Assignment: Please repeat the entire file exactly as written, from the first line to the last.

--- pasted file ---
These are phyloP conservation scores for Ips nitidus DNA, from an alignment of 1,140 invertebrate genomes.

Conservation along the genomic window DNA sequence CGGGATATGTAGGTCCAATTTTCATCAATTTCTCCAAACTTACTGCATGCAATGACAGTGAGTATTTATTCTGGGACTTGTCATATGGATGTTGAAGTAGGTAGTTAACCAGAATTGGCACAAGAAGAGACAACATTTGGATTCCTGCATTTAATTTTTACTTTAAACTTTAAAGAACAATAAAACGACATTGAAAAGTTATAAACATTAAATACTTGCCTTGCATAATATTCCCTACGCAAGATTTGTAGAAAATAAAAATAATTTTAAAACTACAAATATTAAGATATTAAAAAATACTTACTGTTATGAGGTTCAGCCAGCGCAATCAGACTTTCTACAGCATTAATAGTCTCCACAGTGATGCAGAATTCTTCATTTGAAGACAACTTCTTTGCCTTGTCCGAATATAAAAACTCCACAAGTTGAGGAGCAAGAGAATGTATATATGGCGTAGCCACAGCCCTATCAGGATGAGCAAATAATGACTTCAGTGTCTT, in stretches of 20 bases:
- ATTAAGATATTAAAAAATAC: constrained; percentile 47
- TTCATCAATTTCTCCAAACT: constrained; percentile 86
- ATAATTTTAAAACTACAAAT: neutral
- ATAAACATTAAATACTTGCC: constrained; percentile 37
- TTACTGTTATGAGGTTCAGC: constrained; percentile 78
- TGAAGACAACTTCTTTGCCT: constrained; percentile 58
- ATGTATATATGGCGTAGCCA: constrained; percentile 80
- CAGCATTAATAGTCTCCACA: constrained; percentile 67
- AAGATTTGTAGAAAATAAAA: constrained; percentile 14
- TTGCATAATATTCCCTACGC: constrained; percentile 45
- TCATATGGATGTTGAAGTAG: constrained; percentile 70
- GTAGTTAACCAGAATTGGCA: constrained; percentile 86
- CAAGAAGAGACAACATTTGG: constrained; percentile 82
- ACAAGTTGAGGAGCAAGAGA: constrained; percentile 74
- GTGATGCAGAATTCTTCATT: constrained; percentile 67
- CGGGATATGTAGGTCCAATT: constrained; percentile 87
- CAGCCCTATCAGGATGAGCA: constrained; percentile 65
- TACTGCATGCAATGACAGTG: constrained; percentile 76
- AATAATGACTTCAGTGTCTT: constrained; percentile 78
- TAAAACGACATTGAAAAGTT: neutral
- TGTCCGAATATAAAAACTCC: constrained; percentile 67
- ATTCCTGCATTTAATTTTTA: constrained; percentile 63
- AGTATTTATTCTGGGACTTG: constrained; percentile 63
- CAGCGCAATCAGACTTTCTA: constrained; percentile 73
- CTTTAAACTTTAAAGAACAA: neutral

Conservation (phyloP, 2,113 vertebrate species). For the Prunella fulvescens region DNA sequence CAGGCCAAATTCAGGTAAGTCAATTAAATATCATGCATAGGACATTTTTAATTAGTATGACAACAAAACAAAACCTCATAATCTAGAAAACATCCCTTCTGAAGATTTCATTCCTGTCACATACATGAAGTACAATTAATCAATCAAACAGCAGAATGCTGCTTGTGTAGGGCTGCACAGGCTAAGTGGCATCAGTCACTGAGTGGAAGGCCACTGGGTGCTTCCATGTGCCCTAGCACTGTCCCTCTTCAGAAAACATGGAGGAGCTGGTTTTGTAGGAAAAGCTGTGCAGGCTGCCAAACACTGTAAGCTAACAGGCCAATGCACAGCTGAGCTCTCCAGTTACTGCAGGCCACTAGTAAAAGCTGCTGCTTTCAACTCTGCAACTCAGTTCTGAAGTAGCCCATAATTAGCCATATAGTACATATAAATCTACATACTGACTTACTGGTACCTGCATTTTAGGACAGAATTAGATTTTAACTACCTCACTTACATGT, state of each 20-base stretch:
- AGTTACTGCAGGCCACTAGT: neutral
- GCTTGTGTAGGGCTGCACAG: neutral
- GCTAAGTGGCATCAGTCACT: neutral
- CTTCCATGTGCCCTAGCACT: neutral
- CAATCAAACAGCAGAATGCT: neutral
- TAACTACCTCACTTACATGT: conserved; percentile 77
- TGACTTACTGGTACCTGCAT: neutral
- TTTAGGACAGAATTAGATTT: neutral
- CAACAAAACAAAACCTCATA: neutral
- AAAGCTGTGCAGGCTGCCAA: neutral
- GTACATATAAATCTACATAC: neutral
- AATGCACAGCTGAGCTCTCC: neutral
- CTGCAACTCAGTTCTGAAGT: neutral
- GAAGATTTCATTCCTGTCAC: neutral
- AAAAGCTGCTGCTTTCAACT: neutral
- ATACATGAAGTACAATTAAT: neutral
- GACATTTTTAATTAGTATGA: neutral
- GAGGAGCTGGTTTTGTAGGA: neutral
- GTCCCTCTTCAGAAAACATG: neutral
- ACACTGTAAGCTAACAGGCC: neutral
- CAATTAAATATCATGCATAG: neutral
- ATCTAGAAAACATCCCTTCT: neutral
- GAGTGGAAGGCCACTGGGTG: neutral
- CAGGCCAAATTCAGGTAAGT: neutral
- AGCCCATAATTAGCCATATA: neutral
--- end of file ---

These are phyloP conservation scores for Ips nitidus DNA, from an alignment of 1,140 invertebrate genomes.

Conservation along the genomic window DNA sequence CGGGATATGTAGGTCCAATTTTCATCAATTTCTCCAAACTTACTGCATGCAATGACAGTGAGTATTTATTCTGGGACTTGTCATATGGATGTTGAAGTAGGTAGTTAACCAGAATTGGCACAAGAAGAGACAACATTTGGATTCCTGCATTTAATTTTTACTTTAAACTTTAAAGAACAATAAAACGACATTGAAAAGTTATAAACATTAAATACTTGCCTTGCATAATATTCCCTACGCAAGATTTGTAGAAAATAAAAATAATTTTAAAACTACAAATATTAAGATATTAAAAAATACTTACTGTTATGAGGTTCAGCCAGCGCAATCAGACTTTCTACAGCATTAATAGTCTCCACAGTGATGCAGAATTCTTCATTTGAAGACAACTTCTTTGCCTTGTCCGAATATAAAAACTCCACAAGTTGAGGAGCAAGAGAATGTATATATGGCGTAGCCACAGCCCTATCAGGATGAGCAAATAATGACTTCAGTGTCTT, in stretches of 20 bases:
- ATTAAGATATTAAAAAATAC: constrained; percentile 47
- TTCATCAATTTCTCCAAACT: constrained; percentile 86
- ATAATTTTAAAACTACAAAT: neutral
- ATAAACATTAAATACTTGCC: constrained; percentile 37
- TTACTGTTATGAGGTTCAGC: constrained; percentile 78
- TGAAGACAACTTCTTTGCCT: constrained; percentile 58
- ATGTATATATGGCGTAGCCA: constrained; percentile 80
- CAGCATTAATAGTCTCCACA: constrained; percentile 67
- AAGATTTGTAGAAAATAAAA: constrained; percentile 14
- TTGCATAATATTCCCTACGC: constrained; percentile 45
- TCATATGGATGTTGAAGTAG: constrained; percentile 70
- GTAGTTAACCAGAATTGGCA: constrained; percentile 86
- CAAGAAGAGACAACATTTGG: constrained; percentile 82
- ACAAGTTGAGGAGCAAGAGA: constrained; percentile 74
- GTGATGCAGAATTCTTCATT: constrained; percentile 67
- CGGGATATGTAGGTCCAATT: constrained; percentile 87
- CAGCCCTATCAGGATGAGCA: constrained; percentile 65
- TACTGCATGCAATGACAGTG: constrained; percentile 76
- AATAATGACTTCAGTGTCTT: constrained; percentile 78
- TAAAACGACATTGAAAAGTT: neutral
- TGTCCGAATATAAAAACTCC: constrained; percentile 67
- ATTCCTGCATTTAATTTTTA: constrained; percentile 63
- AGTATTTATTCTGGGACTTG: constrained; percentile 63
- CAGCGCAATCAGACTTTCTA: constrained; percentile 73
- CTTTAAACTTTAAAGAACAA: neutral

Conservation (phyloP, 2,113 vertebrate species). For the Prunella fulvescens region DNA sequence CAGGCCAAATTCAGGTAAGTCAATTAAATATCATGCATAGGACATTTTTAATTAGTATGACAACAAAACAAAACCTCATAATCTAGAAAACATCCCTTCTGAAGATTTCATTCCTGTCACATACATGAAGTACAATTAATCAATCAAACAGCAGAATGCTGCTTGTGTAGGGCTGCACAGGCTAAGTGGCATCAGTCACTGAGTGGAAGGCCACTGGGTGCTTCCATGTGCCCTAGCACTGTCCCTCTTCAGAAAACATGGAGGAGCTGGTTTTGTAGGAAAAGCTGTGCAGGCTGCCAAACACTGTAAGCTAACAGGCCAATGCACAGCTGAGCTCTCCAGTTACTGCAGGCCACTAGTAAAAGCTGCTGCTTTCAACTCTGCAACTCAGTTCTGAAGTAGCCCATAATTAGCCATATAGTACATATAAATCTACATACTGACTTACTGGTACCTGCATTTTAGGACAGAATTAGATTTTAACTACCTCACTTACATGT, state of each 20-base stretch:
- AGTTACTGCAGGCCACTAGT: neutral
- GCTTGTGTAGGGCTGCACAG: neutral
- GCTAAGTGGCATCAGTCACT: neutral
- CTTCCATGTGCCCTAGCACT: neutral
- CAATCAAACAGCAGAATGCT: neutral
- TAACTACCTCACTTACATGT: conserved; percentile 77
- TGACTTACTGGTACCTGCAT: neutral
- TTTAGGACAGAATTAGATTT: neutral
- CAACAAAACAAAACCTCATA: neutral
- AAAGCTGTGCAGGCTGCCAA: neutral
- GTACATATAAATCTACATAC: neutral
- AATGCACAGCTGAGCTCTCC: neutral
- CTGCAACTCAGTTCTGAAGT: neutral
- GAAGATTTCATTCCTGTCAC: neutral
- AAAAGCTGCTGCTTTCAACT: neutral
- ATACATGAAGTACAATTAAT: neutral
- GACATTTTTAATTAGTATGA: neutral
- GAGGAGCTGGTTTTGTAGGA: neutral
- GTCCCTCTTCAGAAAACATG: neutral
- ACACTGTAAGCTAACAGGCC: neutral
- CAATTAAATATCATGCATAG: neutral
- ATCTAGAAAACATCCCTTCT: neutral
- GAGTGGAAGGCCACTGGGTG: neutral
- CAGGCCAAATTCAGGTAAGT: neutral
- AGCCCATAATTAGCCATATA: neutral